Latest Kaiser Health News Stories
An addiction-treatment physician fatally shot a troubled ex-Marine after the man pummeled him inside his California office, police records show. The tragedy illustrates how the limited number of clinics available to prescribe buprenorphine, a drug that all but erases opioid withdrawal, can become crowded, chaotic and dangerous.
The Trump administration has talked about prioritizing the opioid crisis, but states have seen little in the way of new resources. And, in some states, getting into treatment is becoming even harder.
The collaboration known as ALTO, Alternatives to Opioids, set out to reduce opioid doses in the emergency room by 15 percent. It managed a 36 percent reduction instead.
Fentanyl, a significant cause of overdoses and deaths across the country, has begun showing up in California street drugs. State health officials have responded with a bold but controversial policy: paying for test strips so users can check their stash.
Andrey Ostrovsky, who until last month was chief medical officer for Medicaid, quit his job so he could more directly fight the stigma of drug addiction.
Philadelphia officials gave the OK to establishing safe-injection sites for drug users. But it’s unclear where the sites would be located and who would fund and operate them.
“We really do have a lot of responsibility and culpability,” says one hospital official who is part of a working group trying to address the opioid epidemic. Patients have to expect more pain after surgery and understand the risk of addiction, says another doctor.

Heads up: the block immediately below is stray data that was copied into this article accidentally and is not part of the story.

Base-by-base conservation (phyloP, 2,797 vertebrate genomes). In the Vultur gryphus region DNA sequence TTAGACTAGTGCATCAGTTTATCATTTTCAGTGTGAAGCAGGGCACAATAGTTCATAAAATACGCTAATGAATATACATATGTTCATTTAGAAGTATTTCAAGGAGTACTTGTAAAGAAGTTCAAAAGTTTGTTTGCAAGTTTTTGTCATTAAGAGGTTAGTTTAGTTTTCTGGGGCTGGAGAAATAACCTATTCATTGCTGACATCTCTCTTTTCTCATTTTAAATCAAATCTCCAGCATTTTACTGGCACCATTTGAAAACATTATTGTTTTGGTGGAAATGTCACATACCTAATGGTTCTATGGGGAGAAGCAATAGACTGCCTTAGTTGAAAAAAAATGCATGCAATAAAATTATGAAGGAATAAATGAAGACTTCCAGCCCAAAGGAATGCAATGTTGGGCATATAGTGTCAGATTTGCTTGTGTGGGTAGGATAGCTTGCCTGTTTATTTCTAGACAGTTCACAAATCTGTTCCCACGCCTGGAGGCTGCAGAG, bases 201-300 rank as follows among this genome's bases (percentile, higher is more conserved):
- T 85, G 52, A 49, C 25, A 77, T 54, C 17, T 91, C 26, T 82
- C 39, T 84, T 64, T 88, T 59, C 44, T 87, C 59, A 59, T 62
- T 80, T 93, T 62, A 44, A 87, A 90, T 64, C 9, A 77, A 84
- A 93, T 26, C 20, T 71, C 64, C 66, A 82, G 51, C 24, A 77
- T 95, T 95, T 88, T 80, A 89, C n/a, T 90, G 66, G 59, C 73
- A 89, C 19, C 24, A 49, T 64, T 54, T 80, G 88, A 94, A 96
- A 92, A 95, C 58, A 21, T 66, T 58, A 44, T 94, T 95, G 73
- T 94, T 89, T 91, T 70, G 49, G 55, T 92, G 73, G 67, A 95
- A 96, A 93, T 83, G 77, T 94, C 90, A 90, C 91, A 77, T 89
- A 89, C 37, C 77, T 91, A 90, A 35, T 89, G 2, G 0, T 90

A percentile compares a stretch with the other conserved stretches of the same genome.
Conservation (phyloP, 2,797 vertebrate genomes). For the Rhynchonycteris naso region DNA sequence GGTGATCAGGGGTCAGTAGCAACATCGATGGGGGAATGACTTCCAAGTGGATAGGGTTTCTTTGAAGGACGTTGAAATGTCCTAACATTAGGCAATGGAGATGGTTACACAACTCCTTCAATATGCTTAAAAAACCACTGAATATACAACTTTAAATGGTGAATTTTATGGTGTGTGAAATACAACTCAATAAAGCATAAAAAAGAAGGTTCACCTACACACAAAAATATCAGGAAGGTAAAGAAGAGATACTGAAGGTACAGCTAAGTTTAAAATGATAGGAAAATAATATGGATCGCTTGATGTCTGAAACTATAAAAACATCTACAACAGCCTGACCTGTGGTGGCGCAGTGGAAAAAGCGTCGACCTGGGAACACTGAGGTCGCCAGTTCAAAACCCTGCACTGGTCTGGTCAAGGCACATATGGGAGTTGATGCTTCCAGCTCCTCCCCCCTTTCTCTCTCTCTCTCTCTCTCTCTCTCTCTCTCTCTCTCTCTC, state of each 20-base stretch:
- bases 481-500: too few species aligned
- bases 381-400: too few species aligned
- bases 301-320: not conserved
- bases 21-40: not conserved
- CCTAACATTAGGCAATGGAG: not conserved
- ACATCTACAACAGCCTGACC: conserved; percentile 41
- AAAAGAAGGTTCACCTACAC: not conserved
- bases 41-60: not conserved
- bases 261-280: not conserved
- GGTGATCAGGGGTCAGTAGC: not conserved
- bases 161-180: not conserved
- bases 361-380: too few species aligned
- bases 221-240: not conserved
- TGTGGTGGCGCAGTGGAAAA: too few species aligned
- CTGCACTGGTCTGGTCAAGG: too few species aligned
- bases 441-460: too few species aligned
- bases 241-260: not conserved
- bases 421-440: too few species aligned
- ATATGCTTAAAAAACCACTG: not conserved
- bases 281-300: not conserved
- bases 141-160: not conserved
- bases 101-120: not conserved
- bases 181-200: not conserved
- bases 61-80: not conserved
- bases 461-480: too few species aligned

Studies show promising results for a treatment approach that tackles chronic pain and addiction together, but obstacles stand in the way of this integrated care.
Fatalities are climbing in states that have been flooded by the deadly opioid fentanyl, but are remaining flat — or even falling — in many Western states, where the drug has not yet been as common as other parts of the country.
Even though voters in Maine decided to expand Medicaid through a ballot measure, the law’s fate is still unclear. Gov. Paul LePage says the Legislature must find funds for it without raising taxes. Advocates say the law is on their side and expansion must be implemented.
Laws in California and most other states allow pharmacists to provide naloxone to patients or their friends without a doctor’s prescription. But many don’t do so, citing lack of demand and awareness among patients, their own fears of insufficient compensation and the challenges of treating opioid users.
Arizona is one of a few states that have declared the opioid epidemic a public health emergency. There’s no uniformity in what that means from state to state, though, and even within Arizona, there’s a wide divergence of opinion on how best to tackle the problem.
One Indiana addiction specialist doesn’t shy away from telemedicine, but he still requires in-person visits to begin and maintain his patients’ Suboxone prescriptions.
Based on research conducted at the University of Michigan’s medical center, a group of surgeons developed a strategy to help post-surgical patients from misusing or abusing their prescription painkillers.
Behavioral care was four times more likely to be out-of-network than medical or surgical care, an analysis by Milliman shows.
Following minor surgery, KHN’s consumer columnist sees how easily doctors offer pain pills, fueling epidemic of opioid addiction.
Doctors and pharmacists in Northern California are emulating drug company sales reps with a fresh purpose in mind: They visit medical offices in the hardest-hit counties to change their peers’ prescribing habits and curtail the use of painkillers.
States are adding a variety of services, including expansions of mental health and substance abuse treatments and dental care, according to a 50-state survey from the Kaiser Family Foundation.
Under a five-year agreement with the federal government, California is using Medicaid dollars to expand drug treatment, including more inpatient care and a broader range of medications.
As more patients receive hospice care at home, some of the powerful, addictive drugs they’re prescribed are ending up in the wrong hands.